Thursday, November 3, 2016

4 Steps to Boost Your Self-Worth

Now more than ever is the perfect time to hone in on your self-worth and that means making conscious decisions to respect yourself and to enjoy your new, sober life. Here’s how to get started:

Step 1. Practice self-care. Your daily routine should include personal grooming (bathe, brush hair and teeth, and dress in clean clothing), proper nutrition, and exercise. Take an active role in prepping your meals, shopping for clothes, and finding a fun fitness routine that you can stick with. In addition, schedule those regular visits to the doctor and dentist. Now that you’re sober, staying healthy should be a top priority.

Step 2. Find time to relax and have sober fun. Recovery is hard work, but it’s also a time to discover new interests and hobbies that don’t involve alcohol or drugs.  Use this time to try something new: Take an adult class at your local community college; sign up for a yoga or Zumba class; join a group hike, community garden, or drama club. The possibilities are endless.

Step 3. Be grateful for each day. Making gratitude part of your daily routine can help you keep a healthy perspective and remind you that recovery is something to be thankful for.

Step 4. Accept and give support. You don’t have to endure recovery alone. Share your feelings and experiences with a trusted family member, addiction counselor or support group. You may find that supporting others in their recovery will help you along the journey, too.  

Supporting Your Recovery at Red Oak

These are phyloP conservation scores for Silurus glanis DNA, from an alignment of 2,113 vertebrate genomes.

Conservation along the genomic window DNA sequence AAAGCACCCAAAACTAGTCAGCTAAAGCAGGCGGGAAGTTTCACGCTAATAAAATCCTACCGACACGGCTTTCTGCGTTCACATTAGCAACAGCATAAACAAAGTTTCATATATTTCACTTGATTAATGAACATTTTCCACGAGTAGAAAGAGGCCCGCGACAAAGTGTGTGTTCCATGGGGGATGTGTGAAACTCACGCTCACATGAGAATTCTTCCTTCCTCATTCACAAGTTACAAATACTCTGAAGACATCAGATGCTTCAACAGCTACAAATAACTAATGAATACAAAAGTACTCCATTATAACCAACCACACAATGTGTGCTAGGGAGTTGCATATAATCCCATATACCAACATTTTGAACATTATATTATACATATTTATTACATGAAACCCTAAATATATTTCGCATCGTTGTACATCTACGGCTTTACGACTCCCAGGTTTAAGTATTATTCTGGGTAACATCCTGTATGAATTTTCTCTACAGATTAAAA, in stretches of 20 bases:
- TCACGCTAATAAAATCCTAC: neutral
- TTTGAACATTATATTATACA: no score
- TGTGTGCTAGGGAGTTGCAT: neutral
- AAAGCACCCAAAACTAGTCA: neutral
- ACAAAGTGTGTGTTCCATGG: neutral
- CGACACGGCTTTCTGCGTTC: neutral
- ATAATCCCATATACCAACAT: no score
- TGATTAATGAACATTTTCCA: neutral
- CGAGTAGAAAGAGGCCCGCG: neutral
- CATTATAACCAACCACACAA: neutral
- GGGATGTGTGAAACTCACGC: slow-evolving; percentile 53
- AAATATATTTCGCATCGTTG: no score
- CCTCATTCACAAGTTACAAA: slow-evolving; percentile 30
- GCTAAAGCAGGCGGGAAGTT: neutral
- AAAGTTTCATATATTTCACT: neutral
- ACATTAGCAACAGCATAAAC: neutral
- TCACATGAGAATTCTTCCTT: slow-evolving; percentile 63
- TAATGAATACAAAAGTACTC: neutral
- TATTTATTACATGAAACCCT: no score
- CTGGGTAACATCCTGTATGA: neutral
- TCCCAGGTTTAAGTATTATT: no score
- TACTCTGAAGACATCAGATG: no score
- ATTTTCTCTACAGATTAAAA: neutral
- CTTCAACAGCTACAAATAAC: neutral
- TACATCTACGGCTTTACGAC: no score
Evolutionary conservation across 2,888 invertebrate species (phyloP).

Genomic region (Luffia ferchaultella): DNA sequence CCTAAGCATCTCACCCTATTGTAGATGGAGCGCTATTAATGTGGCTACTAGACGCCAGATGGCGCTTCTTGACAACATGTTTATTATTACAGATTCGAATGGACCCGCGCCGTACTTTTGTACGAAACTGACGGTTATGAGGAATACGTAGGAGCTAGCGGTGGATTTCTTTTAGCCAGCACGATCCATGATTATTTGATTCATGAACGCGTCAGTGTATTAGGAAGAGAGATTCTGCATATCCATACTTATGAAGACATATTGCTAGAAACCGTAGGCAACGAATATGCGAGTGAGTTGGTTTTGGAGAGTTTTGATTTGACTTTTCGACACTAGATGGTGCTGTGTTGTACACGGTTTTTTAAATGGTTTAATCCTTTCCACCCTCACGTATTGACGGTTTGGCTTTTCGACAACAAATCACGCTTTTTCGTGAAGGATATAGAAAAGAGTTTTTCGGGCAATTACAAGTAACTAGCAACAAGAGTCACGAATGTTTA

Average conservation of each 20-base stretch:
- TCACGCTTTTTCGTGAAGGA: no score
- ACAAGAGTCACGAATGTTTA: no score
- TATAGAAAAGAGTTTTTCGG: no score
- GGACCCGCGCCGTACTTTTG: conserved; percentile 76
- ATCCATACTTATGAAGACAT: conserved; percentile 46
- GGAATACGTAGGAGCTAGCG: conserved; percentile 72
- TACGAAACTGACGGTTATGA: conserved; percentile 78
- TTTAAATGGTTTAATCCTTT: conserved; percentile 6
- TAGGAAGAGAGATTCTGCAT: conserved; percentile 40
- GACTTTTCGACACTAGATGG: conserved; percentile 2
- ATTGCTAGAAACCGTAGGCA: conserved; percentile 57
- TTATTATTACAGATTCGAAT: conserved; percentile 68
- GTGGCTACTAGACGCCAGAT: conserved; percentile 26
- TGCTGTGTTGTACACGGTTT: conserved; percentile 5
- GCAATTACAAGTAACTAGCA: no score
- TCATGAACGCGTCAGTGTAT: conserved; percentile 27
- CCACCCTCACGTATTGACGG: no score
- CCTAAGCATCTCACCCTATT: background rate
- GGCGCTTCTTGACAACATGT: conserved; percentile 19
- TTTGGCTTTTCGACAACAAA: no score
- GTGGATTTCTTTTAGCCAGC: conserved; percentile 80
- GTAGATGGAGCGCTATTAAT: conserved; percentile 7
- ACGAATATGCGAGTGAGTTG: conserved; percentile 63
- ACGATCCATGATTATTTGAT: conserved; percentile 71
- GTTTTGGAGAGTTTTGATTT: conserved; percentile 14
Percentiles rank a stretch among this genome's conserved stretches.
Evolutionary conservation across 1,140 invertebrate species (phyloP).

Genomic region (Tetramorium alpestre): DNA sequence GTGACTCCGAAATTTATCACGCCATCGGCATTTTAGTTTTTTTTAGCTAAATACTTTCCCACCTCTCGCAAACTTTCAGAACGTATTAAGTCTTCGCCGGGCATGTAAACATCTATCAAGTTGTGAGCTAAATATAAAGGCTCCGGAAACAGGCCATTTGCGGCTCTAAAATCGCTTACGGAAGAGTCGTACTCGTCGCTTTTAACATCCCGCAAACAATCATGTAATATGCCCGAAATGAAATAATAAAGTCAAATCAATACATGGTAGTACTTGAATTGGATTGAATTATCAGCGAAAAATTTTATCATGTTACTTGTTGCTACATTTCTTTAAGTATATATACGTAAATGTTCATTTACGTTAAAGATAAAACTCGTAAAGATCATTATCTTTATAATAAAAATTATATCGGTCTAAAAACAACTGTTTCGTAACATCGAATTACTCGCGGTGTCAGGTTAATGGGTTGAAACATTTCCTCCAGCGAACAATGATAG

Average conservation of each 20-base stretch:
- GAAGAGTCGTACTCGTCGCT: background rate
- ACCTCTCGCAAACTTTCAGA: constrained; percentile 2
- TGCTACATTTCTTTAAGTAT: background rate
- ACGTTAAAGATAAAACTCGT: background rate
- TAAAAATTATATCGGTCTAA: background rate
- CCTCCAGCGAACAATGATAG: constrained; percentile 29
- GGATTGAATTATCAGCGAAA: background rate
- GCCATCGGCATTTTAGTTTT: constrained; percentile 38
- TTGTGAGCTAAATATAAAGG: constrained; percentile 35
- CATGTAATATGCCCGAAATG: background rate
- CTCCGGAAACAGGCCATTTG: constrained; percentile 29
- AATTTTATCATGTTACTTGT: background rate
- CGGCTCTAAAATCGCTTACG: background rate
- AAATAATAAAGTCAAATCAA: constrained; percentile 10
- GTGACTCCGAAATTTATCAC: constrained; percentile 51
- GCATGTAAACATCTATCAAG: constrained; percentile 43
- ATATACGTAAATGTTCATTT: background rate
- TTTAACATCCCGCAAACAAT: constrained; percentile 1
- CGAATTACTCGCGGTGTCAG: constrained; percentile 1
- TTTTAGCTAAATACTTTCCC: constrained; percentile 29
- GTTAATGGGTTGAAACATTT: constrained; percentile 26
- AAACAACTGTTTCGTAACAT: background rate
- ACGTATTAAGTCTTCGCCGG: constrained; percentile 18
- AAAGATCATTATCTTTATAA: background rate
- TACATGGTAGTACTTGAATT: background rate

At Red Oak Recovery®, our comprehensive, clinically driven addiction programs helps clients rehabilitate their body, mind, and spirit. To learn more about how you or someone you love can start making behavioral changes and achieve long-term sobriety, call today: 866-831-9107.

Wednesday, November 2, 2016

The Willows at Red Oak Recovery Expands

the willows at red oak recovery
Red Oak Recovery, a leading trauma Informed substance abuse and dual diagnosis treatment facility for young adults, announces the expansion of our gender separate women’s program, The Willows at Red Oak Recovery. 

This expansion will allows us to serve 18 women on a completely separate 38 acre campus located 25 minutes outside of downtown Asheville, NC. The Willows campus includes gorgeous long range mountain views, ponds, walking trails and gazebos.

In addition to our integrated clinical care model, we incorporate a 12 step philosophy, life skills and service work blended with adventure therapy such as canoeing, white water rafting, fly fishing and rock climbing so clients can learn to have fun in recovery.

The Willows at Red Oak Recovery incorporates our unique clinically sophisticated young adult model with Trauma Informed Treatment to develop a foundation for sustained recovery. For additional information, please visit our website at or call the admissions team at 866-831-9107